In that instant, everything changed. I was no longer fighting the Sahara Desert; I didn’t need a miracle species of tree that could withstand the goats and cutting and drought. Everything I needed was literally at my feet – an “underground forest”.
In that moment, my approach shifted from being primarily technical (reverse deforestation with tree planting) to challenging spiritual, social and cultural norms. I reasoned that if it was people’s false beliefs about the value of trees on their land that led to negative attitudes and destructive practices, bringing the landscape to the point where it could barely support life, then the real battle was primarily against false beliefs. I knew that restoration would be relatively easy if I could convince people that it was in their best interest to work with creation instead of destroying it. After all, everything needed for reforestation was literally at their feet!
The technique of growing trees from living stumps and self-sown seed is today called Farmer Managed Natural Regeneration (FMNR).  From 1984, FMNR spread largely from farmer to farmer at an estimated rate of a quarter of a million hectares per year for the next 20 years. On-farm tree density increased from four trees per hectare to 40, resulting in 200 million trees restored across five million hectares of degraded land without planting a single tree.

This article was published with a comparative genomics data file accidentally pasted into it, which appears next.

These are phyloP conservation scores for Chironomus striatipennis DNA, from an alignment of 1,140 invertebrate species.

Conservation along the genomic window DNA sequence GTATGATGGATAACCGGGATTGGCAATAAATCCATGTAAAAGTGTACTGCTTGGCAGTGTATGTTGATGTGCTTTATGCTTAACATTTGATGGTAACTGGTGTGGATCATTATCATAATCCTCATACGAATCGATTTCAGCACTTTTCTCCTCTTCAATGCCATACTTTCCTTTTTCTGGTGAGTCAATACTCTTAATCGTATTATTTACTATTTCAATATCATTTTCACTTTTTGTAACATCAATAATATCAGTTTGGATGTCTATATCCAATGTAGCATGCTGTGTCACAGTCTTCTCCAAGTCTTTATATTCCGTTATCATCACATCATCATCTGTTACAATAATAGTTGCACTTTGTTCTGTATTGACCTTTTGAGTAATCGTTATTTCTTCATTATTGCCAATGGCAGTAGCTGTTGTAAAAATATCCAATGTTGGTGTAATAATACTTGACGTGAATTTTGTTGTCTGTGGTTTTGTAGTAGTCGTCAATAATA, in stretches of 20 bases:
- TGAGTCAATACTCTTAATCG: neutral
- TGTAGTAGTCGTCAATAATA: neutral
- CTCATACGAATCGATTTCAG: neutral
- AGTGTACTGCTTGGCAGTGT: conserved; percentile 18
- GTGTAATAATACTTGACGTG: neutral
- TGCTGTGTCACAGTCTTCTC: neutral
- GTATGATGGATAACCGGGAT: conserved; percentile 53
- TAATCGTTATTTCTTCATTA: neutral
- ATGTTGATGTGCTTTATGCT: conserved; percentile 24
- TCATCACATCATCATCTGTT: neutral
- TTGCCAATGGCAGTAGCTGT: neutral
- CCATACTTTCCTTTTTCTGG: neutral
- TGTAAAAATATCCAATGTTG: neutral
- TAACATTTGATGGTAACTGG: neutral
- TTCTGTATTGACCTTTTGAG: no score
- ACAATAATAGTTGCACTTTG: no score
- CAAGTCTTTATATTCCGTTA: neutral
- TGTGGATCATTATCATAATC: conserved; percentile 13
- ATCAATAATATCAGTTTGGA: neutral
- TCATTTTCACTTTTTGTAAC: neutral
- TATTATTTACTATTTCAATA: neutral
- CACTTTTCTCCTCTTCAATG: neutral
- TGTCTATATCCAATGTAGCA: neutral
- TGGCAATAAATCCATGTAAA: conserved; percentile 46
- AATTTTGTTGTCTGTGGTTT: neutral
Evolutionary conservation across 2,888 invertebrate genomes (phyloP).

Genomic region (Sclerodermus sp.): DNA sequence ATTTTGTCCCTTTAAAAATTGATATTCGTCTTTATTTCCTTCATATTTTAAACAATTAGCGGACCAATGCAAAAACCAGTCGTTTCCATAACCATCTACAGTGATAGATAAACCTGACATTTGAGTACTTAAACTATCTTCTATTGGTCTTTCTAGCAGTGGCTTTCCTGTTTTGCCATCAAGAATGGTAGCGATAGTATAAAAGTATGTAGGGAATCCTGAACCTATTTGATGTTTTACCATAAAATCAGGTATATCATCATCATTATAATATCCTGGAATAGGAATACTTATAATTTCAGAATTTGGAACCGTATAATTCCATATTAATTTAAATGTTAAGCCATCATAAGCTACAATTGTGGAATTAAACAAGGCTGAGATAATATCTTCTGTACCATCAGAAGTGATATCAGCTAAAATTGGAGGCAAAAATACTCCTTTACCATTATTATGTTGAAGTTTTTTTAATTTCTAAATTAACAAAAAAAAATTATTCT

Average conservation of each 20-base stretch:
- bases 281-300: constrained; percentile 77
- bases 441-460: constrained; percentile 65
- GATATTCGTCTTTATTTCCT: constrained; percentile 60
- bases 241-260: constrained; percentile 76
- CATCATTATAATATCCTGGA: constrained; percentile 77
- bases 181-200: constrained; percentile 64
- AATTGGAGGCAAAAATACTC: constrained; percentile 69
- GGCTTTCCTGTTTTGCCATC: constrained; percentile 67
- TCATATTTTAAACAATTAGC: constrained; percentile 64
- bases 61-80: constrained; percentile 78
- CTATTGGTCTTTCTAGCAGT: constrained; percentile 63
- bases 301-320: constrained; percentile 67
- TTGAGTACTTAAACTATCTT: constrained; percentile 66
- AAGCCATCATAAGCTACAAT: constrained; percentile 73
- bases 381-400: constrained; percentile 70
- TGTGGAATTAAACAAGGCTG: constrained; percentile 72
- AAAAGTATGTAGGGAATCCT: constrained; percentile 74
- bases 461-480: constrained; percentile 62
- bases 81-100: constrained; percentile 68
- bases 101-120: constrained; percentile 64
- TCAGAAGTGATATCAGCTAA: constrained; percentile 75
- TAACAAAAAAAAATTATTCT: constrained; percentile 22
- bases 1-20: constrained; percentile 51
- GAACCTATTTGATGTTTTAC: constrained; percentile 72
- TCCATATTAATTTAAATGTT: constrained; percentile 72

Restoration would be relatively easy if I could convince people that it was in their best interest to work with creation instead of destroying it.
Windspeeds, temperatures and evaporation rates decreased. Soil fertility increased. As the trees grew, habitats for beneficial predators, such as insect-eating birds, lizards and spiders were created, bringing back greater balance in nature and reducing crop damage from insect pests. Because of improved soil fertility and moisture levels and a more favorable microclimate, crop yields increased, and in time, farmers were able to grow and raise more and different types of crops and livestock. With greater diversity came greater resilience to climatic shocks. More children were able to attend school. The burden on women was reduced as firewood could now be found closer to home.
It is estimated that gross incomes in the immediate project area increased by $1000 per household each year. Extrapolating this added income from FMNR to the entire five million hectares implies aggregate income benefits of $900 million per year, benefiting about 900,000 households or 4.5 million people. Observations backed by subsequent research showed that the increase in millet yields ranged from 49 to 153 per cent. Through FMNR, Nigerien farmers were producing 500,000 more tonnes of cereal per year than in the 1970s and 1980s. As a result, 2.5 million people are now more food secure.